BCHC Voices Opposition to Proposed Changes to “Public Charge Rules”
December 7, 2018
Chief, Regulatory Coordination Division
Office of Policy and Strategy
U.S. Citizenship and Immigration Services
Department of Homeland Security
20 Massachusetts Avenue NW
Washington, DC 20529-2140
Re: “Inadmissibility on Public Charge Grounds,” DHS Docket No. USCIS-2010-0012
The Big Cities Health Coalition (BCHC) appreciates the opportunity to provide comments on the Proposal to Revise section 212(a)(4) of the Immigration and Nationality Act (INA), Department of Homeland Security (DHS) Docket No. USCIS-2010-0012. BCHC is comprised of health officials leading 30 of the nation’s largest metropolitan public health departments, who together serve more than 55 million, or one-in-six, Americans. Our member health departments (HDs) work every day to keep their communities healthy and safe – and, importantly, they serve an incredibly diverse, and often vulnerable, population, including many immigrants.
BCHC opposes the proposed changes to the public charge definition and urges you to withdraw this proposed rule entirely. We believe it is detrimental to the health, security, and prosperity of the country as a whole, and our cities in particular. The proposal itself, not yet even implemented, has instigated yet another unnecessary crisis by forcing immigrants to choose between feeding or seeking health care for their children and the longterm security of their family. If this rule moves forward, it will increase sickness and poor nutrition, exacerbate homelessness, weaken our economy, and traumatize thousands of members of communities across the country whose inhabitants work hard and play by the rules.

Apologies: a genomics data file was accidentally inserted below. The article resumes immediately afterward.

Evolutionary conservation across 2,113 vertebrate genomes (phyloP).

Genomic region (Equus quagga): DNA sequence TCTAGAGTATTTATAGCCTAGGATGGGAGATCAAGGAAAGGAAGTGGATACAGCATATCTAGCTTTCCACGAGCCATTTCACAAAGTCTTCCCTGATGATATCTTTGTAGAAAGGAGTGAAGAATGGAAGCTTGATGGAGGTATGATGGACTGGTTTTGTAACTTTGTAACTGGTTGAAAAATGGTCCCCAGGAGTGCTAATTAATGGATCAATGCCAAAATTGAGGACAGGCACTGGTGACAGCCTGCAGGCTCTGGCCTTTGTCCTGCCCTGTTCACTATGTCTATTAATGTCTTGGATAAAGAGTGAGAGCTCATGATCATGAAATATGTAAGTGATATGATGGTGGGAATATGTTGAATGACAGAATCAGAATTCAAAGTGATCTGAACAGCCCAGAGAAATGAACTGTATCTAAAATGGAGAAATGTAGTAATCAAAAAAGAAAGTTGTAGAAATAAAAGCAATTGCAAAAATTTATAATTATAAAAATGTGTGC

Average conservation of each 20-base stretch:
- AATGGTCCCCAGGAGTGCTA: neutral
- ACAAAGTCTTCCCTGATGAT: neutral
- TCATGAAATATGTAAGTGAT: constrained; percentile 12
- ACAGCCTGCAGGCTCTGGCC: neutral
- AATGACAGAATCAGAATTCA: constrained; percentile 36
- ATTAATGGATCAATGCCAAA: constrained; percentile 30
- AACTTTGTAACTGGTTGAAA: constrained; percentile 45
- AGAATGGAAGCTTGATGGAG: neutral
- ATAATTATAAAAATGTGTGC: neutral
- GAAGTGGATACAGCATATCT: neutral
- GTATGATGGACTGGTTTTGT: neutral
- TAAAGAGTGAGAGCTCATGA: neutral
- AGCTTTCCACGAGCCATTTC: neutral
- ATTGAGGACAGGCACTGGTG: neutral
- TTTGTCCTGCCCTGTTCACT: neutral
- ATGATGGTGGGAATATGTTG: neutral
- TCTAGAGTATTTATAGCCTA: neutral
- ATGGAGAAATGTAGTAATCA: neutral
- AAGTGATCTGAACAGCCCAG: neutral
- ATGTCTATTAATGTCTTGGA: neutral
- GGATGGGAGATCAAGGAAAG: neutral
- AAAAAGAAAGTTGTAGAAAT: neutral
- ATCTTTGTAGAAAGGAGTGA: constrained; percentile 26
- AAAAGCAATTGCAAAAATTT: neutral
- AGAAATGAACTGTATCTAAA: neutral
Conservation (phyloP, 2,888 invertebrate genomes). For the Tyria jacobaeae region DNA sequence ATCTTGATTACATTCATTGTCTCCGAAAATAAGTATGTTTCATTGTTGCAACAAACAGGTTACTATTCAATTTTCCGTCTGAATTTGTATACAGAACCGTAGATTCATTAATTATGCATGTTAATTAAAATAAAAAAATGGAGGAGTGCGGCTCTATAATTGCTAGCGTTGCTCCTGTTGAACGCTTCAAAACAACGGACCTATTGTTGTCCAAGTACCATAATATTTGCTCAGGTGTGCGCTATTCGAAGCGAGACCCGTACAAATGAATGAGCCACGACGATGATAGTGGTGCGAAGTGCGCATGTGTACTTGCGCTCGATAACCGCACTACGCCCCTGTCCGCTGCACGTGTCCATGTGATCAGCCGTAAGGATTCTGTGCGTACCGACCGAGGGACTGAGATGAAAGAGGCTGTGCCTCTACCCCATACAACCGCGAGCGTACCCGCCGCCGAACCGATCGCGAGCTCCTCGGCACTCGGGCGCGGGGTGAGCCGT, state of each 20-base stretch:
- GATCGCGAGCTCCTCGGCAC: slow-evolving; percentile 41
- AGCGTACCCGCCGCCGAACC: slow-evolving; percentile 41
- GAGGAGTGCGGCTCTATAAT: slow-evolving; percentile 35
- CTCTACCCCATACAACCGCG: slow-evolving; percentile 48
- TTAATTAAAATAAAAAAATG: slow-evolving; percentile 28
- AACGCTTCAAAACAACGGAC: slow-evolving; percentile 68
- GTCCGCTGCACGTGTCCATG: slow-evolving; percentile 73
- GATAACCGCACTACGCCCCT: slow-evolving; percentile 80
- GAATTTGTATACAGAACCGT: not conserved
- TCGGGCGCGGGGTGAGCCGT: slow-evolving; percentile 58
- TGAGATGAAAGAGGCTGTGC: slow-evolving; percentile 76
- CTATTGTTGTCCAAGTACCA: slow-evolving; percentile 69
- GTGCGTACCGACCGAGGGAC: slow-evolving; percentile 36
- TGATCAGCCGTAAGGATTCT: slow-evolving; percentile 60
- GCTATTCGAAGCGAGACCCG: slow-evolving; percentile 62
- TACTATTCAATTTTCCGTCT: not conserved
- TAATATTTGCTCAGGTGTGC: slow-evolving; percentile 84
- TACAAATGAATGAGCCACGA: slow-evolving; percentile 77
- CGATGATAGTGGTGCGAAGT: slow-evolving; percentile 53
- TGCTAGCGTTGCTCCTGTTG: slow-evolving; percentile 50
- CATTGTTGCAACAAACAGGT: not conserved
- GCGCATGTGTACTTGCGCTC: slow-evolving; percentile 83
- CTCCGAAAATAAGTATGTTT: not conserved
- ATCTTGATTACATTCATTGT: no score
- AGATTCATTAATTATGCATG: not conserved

Chilling Effect Several of our member jurisdictions report that just the proposed changes have led to a “chilling effect” on those seeking needed primary, and importantly, preventive, health care, as well as among those who are eligible for assistance programs designed to support low-income families. As noted in the proposed rule, the chilling effect is a welldocumented phenomenon.1 Researchers observed a steep decline in the use of public benefits by immigrants in the late 1990s in the wake of welfare reforms, including immigrant groups such as refugees who were exempt from the new rules.2 Further, findings from recent research published in Health Affairs highlights the same effect: “Advocates have started collecting early evidence of a ‘chilling effect’ due to the reports of the potential regulation, with immigrantfamilies disenrolling from these programs, not showing up for health care appointments, and otherwise being afraid to access vital services that can support the health and well-being of their families.”3
1 Batalova, Jeanne; Fix, Michael and Mark Greenberg. “Chilling Effect: The Expected Public Charge Rule and Its Impact on Legal Immigrant Families’ Public Benefit Use,” Migration Policy Institute, June 2018. 2 The U.S. Department of Agriculture published a study shortly after the welfare reform legislation took effect and found that the number of people receiving food stamps fell by over 5.9 million between summer 1994 and summer 1997. 3 Immigrant, US Values, and The Golden State, Health Affairs Blog, August 22, 2018. https:// www.healthaffairs.org/do/10.1377/hblog20180817.59208/full/